The judgment of the trial Judge was affirmed by the High Court.
The Supreme Court held on facts that the police while patrolling had noticed the accused persons and their behaviour at that time was suspicious. The Court also noted that there was nothing on record to suggest that there was any lapse on the part of the seizing officer, and that nothing had been brought by way of evidence to show that the prosecution had falsely implicated them. It also observed that there was nothing to remotely suggest that there was any malice.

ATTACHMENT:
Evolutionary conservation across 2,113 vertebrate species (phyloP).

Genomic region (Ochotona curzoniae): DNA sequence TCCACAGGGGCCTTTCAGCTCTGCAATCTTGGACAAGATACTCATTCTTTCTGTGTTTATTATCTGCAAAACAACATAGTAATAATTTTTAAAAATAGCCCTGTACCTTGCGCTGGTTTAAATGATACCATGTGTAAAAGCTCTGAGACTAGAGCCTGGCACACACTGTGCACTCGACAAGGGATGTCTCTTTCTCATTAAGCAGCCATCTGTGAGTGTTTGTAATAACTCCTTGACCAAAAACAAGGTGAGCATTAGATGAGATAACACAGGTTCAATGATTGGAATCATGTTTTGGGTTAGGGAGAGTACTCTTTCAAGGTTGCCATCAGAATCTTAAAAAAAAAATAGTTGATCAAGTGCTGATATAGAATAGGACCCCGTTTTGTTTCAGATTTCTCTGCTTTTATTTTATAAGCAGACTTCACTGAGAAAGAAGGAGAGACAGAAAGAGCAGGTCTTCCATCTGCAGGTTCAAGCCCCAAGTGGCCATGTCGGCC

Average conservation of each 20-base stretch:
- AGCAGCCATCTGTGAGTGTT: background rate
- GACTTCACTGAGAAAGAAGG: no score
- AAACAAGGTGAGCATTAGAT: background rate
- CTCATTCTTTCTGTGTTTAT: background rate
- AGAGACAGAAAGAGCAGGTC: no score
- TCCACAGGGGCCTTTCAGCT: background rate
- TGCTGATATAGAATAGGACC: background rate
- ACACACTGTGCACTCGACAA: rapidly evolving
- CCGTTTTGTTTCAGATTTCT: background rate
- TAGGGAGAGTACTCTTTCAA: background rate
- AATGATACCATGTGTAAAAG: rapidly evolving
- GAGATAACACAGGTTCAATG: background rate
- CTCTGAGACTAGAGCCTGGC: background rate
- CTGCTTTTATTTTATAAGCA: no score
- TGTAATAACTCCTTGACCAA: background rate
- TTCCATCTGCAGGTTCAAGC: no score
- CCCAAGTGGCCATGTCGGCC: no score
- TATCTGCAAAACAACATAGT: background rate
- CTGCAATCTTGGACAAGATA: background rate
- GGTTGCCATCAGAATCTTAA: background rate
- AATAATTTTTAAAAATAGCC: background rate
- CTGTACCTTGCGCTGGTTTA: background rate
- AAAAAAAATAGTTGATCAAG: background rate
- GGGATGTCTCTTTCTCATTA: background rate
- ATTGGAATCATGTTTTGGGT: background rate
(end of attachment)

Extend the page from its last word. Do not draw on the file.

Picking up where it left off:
The Supreme Court distinguished the facts of the case at hand with the factual matrix obtained in Hardeep Singh v. State of Madhya Pradesh. In that case, the appellant was engaged in running a coaching centre where students were given tuition to prepare them for entrance tests for different professional courses. The appellant was arrested and a case under Section 420 read with Section 34 IPC and other sections was instituted. He was brought to the police station in handcuffs and his photographs in handcuffs appeared in the local newspapers. The trial went on for several years and eventually, he was acquitted after 12 years.